The process of many discreet individuals coming together to pursue an interests-based goal as a class or group of people rather than as individuals. This is effective in increasing the individual’s bargaining power and is typically employed where there are power imbalances.
The following items are tagged collective bargaining.
Preparation. Practice. Persistence. Those qualities make for a good firefighter, and as Nantucket Firefighter Nate Barber learned from working with Harvard Negotiation and Mediation Clinical Program (HNMCP) students, they also make for a good negotiator.
As a member of Nantucket’s Local 2509 of the International Association of Firefighters and a former undergraduate negotiation student at Boston University, Mr. Barber knew relations between the Town of Nantucket’s management and his union could be better. Since the firefighters’ contracts only lasted two or three years and the negotiation process itself often took that long, the union and the management sat down for contract negotiations every year. And every year, the negotiations spilled over into the next year or, if it was the final year of the contract, went to arbitration. This impacted everyone: arbitration provoked more fighting, poorer relations, and less of what everyone wanted. They hadn’t had a mutual agreement for six years. As one of the interested parties, though, Mr. Barber knew he was not the person to fix a broken bargaining system.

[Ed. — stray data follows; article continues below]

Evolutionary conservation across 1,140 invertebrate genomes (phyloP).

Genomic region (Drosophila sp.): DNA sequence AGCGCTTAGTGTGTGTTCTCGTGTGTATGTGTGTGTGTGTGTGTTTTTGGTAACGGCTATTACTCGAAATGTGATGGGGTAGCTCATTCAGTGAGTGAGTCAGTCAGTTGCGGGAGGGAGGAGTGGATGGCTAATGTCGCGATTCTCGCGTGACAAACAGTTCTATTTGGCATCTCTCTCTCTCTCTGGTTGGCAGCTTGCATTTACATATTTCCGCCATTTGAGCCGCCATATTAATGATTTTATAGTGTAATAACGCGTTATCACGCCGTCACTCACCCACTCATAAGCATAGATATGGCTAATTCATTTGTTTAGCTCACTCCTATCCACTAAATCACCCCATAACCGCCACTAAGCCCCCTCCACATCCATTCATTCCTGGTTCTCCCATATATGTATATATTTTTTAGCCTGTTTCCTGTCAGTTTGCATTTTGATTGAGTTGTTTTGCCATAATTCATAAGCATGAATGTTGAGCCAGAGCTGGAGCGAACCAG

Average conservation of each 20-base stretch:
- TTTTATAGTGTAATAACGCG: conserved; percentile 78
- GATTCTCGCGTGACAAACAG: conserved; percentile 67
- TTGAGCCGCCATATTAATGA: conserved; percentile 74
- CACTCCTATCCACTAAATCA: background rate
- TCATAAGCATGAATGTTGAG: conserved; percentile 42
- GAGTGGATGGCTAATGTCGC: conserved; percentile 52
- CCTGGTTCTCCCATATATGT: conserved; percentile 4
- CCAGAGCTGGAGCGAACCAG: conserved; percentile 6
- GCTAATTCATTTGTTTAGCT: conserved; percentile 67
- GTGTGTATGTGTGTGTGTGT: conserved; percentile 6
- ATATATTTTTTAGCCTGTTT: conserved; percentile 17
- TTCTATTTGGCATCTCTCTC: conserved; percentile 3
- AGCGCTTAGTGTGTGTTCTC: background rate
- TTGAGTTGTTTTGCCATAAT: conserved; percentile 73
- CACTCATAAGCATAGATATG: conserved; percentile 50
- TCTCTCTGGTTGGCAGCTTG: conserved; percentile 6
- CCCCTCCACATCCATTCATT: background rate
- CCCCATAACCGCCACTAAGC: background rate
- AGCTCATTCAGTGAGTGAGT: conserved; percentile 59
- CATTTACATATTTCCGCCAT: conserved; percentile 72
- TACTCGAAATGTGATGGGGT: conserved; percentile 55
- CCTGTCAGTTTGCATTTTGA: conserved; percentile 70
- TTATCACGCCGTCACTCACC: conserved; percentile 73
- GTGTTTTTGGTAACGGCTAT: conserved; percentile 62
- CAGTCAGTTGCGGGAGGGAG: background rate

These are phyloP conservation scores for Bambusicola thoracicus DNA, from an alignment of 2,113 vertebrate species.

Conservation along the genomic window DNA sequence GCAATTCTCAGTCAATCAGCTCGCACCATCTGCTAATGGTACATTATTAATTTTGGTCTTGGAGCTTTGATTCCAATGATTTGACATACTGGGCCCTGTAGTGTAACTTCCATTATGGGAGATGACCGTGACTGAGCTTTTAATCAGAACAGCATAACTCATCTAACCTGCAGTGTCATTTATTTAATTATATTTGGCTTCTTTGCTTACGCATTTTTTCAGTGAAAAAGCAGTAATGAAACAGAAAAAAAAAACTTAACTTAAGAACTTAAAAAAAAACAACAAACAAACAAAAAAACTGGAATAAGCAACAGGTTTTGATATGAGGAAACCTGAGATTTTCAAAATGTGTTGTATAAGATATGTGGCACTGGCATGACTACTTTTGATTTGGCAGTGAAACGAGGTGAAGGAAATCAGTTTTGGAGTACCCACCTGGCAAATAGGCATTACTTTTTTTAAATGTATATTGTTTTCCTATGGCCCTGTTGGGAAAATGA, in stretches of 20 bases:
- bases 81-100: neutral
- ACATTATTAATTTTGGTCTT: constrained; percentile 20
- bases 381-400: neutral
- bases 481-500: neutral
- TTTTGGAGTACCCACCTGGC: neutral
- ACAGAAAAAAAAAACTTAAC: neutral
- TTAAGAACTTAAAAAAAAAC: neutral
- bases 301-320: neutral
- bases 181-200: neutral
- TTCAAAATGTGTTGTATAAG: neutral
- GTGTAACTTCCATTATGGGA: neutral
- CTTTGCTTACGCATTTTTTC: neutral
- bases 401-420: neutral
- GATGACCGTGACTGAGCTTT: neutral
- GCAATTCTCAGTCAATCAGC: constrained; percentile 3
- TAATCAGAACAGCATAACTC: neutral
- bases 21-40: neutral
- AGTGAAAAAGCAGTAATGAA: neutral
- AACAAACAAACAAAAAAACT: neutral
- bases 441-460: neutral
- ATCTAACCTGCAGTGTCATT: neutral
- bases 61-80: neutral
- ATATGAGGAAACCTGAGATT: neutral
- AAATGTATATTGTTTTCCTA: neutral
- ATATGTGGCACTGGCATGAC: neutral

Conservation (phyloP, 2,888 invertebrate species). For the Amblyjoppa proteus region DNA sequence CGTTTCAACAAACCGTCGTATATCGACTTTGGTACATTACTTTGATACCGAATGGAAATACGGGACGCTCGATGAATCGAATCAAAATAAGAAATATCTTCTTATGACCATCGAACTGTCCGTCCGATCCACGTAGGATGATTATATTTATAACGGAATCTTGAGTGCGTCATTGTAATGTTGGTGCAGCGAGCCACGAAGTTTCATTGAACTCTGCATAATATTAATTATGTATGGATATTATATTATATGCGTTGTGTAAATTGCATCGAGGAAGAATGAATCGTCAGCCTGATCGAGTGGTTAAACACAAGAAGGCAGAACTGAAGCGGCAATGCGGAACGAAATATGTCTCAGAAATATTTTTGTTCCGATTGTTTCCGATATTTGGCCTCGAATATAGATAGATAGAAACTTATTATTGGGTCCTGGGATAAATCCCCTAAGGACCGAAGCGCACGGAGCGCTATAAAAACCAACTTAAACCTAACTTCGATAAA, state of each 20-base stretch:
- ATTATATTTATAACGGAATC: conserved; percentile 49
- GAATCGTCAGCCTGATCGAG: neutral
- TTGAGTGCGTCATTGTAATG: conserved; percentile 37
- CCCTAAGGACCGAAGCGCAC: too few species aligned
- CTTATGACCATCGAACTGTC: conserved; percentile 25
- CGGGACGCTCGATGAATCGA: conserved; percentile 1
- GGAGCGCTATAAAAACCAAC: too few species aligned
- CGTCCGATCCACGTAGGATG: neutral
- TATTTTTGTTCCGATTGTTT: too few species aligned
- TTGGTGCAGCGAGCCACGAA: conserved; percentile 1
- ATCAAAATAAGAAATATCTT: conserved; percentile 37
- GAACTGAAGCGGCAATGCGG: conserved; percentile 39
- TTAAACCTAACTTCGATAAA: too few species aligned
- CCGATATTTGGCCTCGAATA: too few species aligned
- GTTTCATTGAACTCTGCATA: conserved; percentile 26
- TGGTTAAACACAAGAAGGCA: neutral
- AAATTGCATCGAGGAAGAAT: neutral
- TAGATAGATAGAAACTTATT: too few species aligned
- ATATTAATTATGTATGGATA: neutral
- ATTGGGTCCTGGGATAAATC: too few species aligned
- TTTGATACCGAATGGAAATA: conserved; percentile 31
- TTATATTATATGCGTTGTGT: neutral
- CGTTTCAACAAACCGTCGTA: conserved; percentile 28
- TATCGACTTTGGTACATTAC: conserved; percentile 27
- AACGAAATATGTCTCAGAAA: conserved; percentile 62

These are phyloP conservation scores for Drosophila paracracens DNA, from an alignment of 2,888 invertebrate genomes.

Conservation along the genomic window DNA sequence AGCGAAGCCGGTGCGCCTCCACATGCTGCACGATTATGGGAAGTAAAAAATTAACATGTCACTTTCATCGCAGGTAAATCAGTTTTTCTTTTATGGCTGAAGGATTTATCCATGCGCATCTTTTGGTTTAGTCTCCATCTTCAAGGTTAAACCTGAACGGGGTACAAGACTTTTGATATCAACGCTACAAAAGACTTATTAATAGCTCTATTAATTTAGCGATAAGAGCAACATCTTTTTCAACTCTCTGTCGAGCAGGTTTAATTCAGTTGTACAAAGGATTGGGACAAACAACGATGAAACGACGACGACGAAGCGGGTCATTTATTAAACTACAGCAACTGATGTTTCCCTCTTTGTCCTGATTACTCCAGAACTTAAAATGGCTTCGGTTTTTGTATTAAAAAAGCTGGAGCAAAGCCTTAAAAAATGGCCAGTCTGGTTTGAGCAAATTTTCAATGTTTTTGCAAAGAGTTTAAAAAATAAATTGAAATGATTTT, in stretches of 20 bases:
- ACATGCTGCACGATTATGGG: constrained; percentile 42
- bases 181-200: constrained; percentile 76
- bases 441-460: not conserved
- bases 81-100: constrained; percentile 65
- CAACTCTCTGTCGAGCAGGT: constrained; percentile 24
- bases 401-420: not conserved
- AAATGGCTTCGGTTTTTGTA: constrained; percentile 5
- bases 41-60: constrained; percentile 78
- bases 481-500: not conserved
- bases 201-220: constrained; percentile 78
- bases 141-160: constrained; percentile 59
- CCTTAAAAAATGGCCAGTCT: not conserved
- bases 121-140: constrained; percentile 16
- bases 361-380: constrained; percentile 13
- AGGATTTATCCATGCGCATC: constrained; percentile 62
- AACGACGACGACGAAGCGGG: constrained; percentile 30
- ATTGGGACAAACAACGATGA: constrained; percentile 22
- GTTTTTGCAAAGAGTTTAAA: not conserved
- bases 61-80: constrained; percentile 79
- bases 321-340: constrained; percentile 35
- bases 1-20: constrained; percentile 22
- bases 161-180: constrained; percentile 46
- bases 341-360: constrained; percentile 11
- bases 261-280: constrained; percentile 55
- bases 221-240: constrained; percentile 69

What to do when you’ve done everything right, but you still don’t have an agreement.
On February 16, in the midst of the National Basketball Association’s (NBA) All-Star weekend, members of the National Basketball Players Association (NBPA) unanimously voted to oust Billy Hunter as the union’s executive director.
“This is our union and we have taken it back,” National Basketball Players Association president Derek Fisher said, as reported by ESPN.com. Fisher said the union had been “divided, misled, [and] misinformed,” by its leader. Hunter hinted in a statement that he might contest his firing in court.
When a conflict looms, it can be tempting for each side to try to make unilateral decisions on key issues because of the belief that negotiations with the other side will be a dead end. This strategy may pay off in the short term, but it’s important to factor in the long-term costs.
Negotiations for a new collective bargaining agreement (CBA) between the National Hockey League Player’s Association (NHLPA) and the NHL’s team owners took a tumultuous turn in mid-August, a month before the current agreement’s looming expiration date of September 15.
We generally think of mediation as a dispute-resolution device. Federal mediators intervene when collective bargaining breaks down. Diplomats are sometimes called in to mediate conflicts between nations.
So-called multi-door courthouses encourage litigants to mediate before incurring the costs – and risks – of going to trial.
Scott R. Peppet, a professor at the University of Colorado School of Law in Boulder, Colo., reports that mediation may be quietly creeping into transactional negotiation, or traditional deal-making, as well.